4            The computer was sent to the state crime lab for analysis.  Sokel told the investigator who took the computer to the lab, Steve Malchow, that there might be child pornography on the computer.  Malchow in turn told Marty Koch, the crime lab analyst.  Malchow told Koch that if he found any child pornography on the computer he should halt his search and call Malchow.  In his search for evidence of the online harassment, Koch did find some pornographic pictures of children.  He stopped his search and called Malchow to tell him about the child pornography.  Based on Koch’s findings, a second search warrant was issued giving authority to look for child pornography on Schroeder’s computer.  Koch resumed his search and found more pictures of naked children, as well as evidence of the online harassment.  Schroeder was charged with nineteen counts of possession of child pornography and convicted on eighteen counts after a jury trial.  For the harassment, Schroeder was tried in a separate proceeding for unlawful use of a computer and disorderly conduct.  The child pornography case is the subject of this appeal.

            5            Schroeder raises five arguments.  First, he claims that Sokel’s testimony in the later harassment trial conflicted with his testimony at the pornography trial and that this constitutes newly discovered evidence entitling Schroeder to a new trial.  Second, Schroeder argues that the trial court erred by not allowing him to do an in-court computer demonstration “to impeach the credibility of Sergeant Sokel.”  Third, Schroeder asserts that the State failed to provide him with a proper summary of its expert’s testimony and notice of his use of a learned treatise.  Fourth, he maintains that information about Internet news groups to which he belonged was irrelevant and prejudicial and should not have been admitted into evidence.  Finally, Schroeder claims that the pornographic photos of children should have been suppressed as fruit of the poisonous tree because they were obtained without a valid search warrant.  We will address each argument, but in a different order.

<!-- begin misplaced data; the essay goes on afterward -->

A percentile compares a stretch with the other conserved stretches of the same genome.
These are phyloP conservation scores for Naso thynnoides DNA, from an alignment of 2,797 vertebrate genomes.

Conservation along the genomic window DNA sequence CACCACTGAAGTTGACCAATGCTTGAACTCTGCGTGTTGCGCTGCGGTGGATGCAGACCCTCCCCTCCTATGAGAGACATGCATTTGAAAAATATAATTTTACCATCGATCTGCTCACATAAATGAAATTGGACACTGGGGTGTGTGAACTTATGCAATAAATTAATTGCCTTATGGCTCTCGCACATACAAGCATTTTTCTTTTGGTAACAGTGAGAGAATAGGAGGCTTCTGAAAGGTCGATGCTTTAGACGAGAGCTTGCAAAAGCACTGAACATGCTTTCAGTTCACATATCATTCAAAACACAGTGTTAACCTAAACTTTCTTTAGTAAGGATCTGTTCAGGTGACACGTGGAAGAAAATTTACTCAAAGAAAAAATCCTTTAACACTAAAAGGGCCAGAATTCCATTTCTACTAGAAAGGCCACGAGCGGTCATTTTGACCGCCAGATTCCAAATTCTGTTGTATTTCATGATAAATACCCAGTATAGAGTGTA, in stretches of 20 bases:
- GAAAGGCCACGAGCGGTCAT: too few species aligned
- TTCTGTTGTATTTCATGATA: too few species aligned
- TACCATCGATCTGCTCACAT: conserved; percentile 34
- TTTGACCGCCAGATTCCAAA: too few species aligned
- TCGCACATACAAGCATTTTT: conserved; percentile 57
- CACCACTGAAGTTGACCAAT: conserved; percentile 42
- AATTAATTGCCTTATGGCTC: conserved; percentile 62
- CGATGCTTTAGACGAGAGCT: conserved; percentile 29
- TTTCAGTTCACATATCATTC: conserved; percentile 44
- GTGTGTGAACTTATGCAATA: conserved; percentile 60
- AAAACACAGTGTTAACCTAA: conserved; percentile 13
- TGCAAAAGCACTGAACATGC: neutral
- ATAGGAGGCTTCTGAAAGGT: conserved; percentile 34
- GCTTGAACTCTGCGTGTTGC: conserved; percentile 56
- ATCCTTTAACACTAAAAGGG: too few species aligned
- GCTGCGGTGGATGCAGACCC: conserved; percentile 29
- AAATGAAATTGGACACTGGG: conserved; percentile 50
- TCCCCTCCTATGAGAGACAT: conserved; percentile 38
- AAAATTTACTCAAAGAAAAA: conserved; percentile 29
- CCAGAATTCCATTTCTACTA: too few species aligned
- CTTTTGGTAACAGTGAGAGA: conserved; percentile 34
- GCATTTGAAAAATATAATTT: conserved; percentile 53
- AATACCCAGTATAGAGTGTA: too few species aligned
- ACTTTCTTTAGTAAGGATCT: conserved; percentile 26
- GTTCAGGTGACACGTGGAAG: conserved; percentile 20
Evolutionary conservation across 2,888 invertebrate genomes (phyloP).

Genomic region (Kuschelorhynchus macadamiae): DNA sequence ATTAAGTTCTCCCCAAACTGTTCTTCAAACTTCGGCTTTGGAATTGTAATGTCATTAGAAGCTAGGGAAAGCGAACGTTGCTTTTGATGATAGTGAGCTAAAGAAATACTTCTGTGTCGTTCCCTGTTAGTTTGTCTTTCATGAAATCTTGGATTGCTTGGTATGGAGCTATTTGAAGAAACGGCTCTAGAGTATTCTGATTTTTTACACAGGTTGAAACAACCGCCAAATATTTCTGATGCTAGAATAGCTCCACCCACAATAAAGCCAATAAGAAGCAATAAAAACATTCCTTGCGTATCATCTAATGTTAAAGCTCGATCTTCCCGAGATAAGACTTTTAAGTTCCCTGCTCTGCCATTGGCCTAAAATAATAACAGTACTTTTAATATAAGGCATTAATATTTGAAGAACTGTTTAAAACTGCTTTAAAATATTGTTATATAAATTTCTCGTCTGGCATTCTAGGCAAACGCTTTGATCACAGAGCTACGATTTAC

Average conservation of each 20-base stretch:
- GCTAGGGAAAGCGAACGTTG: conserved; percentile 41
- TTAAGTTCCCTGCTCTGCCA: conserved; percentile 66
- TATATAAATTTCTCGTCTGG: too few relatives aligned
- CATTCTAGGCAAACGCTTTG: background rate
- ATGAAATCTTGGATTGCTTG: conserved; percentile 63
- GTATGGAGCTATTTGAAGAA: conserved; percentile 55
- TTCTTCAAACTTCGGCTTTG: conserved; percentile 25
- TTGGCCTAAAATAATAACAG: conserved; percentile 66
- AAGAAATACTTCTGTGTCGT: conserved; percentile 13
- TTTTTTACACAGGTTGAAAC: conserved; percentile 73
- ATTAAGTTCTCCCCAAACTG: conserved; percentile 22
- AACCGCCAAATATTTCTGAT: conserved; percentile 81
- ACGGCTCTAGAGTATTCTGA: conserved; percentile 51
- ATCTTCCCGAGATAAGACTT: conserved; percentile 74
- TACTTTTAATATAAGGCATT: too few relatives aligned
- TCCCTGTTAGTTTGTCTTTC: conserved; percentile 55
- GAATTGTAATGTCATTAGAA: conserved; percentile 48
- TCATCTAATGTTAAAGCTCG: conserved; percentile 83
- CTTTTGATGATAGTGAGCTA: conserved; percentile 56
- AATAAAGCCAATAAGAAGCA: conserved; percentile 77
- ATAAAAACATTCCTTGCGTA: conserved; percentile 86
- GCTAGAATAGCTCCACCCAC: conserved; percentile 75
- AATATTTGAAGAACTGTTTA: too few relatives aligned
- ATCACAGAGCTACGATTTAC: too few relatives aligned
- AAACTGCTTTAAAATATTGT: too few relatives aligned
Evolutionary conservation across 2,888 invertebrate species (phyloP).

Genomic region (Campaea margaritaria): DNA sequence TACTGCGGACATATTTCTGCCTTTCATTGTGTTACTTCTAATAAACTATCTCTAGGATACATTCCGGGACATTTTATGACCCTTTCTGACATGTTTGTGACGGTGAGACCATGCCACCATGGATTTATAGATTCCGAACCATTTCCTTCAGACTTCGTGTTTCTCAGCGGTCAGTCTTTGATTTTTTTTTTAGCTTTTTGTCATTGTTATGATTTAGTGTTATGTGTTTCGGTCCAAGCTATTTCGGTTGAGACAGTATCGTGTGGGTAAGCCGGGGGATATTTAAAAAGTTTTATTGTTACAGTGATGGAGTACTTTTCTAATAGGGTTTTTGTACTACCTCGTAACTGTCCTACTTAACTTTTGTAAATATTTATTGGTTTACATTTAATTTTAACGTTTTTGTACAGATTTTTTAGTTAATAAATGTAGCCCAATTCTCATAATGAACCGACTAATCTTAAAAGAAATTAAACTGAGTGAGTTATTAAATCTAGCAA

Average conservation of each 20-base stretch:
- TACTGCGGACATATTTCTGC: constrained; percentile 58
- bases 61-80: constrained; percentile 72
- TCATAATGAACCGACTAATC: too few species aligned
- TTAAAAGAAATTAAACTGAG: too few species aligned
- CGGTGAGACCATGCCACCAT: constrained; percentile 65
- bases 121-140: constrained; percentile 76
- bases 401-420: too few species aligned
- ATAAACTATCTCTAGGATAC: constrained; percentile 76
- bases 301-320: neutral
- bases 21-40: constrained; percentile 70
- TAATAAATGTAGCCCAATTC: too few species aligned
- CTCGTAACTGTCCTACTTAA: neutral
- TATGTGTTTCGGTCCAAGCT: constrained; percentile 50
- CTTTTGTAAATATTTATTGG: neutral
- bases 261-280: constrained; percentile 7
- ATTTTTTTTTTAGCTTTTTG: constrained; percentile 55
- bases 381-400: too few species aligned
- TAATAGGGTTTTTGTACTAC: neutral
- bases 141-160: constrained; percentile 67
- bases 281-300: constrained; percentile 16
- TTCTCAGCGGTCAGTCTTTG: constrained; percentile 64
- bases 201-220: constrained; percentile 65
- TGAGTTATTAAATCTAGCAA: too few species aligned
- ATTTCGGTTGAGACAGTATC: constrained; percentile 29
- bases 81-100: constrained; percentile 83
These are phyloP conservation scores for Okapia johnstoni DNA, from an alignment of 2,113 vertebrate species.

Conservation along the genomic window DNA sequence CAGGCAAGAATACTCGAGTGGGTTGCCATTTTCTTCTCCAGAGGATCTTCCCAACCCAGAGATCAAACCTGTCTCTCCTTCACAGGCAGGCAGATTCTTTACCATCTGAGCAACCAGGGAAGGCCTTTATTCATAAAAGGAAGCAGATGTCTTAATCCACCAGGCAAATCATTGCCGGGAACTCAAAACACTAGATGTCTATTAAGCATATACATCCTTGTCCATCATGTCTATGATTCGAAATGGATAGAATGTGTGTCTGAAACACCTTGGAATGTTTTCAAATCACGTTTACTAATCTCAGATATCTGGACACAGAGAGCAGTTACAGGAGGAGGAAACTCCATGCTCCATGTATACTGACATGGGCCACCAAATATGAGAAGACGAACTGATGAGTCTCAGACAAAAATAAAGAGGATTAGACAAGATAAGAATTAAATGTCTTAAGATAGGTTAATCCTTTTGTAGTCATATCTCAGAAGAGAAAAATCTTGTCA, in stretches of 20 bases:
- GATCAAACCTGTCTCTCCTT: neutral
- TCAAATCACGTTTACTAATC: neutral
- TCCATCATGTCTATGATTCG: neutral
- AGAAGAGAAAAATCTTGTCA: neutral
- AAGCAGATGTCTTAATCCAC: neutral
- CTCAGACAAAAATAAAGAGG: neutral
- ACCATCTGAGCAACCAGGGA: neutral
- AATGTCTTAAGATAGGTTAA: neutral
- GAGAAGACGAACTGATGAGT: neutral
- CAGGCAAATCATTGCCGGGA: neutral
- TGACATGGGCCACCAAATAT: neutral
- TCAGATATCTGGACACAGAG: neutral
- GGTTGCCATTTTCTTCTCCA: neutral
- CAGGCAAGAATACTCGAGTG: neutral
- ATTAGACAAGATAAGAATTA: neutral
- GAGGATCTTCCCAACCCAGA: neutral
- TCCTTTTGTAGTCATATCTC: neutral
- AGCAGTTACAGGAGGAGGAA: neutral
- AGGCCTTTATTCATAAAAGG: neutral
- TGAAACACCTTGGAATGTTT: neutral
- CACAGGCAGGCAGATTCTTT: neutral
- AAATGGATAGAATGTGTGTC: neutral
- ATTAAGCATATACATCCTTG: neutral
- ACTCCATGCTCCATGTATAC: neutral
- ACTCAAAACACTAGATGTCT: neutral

6            We first address Schroeder’s argument concerning Wis. Stat. § 971.23(1).  The statute details information a district attorney must disclose to a defendant.  At issue here is paragraph (e), which requires the State to turn over, among other things, reports of statements of experts or, if the expert did not prepare a report or statement, “a written summary of the expert’s findings or the subject matter of his or her testimony.”  Id.

            7            At trial, the State called Dr. Stephen Lazoritz to testify about the ages of the children in the pictures found on Schroeder’s computer.  Lazoritz estimated the children’s ages using the Tanner Sexual Maturation Scale.  Schroeder claims that the State did not provide him with a written summary of Lazoritz’s findings as required by Wis. Stat. § 971.23(1)(e).  The State responds that Schroeder had a police report summarizing Lazoritz’s findings and using the Tanner terminology.  Schroeder claims that “this information was not sufficient to meet the burden set forth in sec. 971.23(1)(e) for the information did not explain what Tanner was.”    Schroeder requested that the doctor’s testimony be excluded; he specifically stated the he was “not asking for a continuance.”

            8            Whether the State provided Schroeder with information sufficient to meet the requirements of Wis. Stat. § 971.23(1)(e) is a question of law we review de novo.  See State v. Deborah J.Z., 228 Wis. 2d 468, 472, 596 N.W.2d 490  (Ct. App.), review denied, ___ Wis. 2d ___, 604 N.W.2d 570 (Wis. Oct. 26, 1999) (No. 96-2797-CR).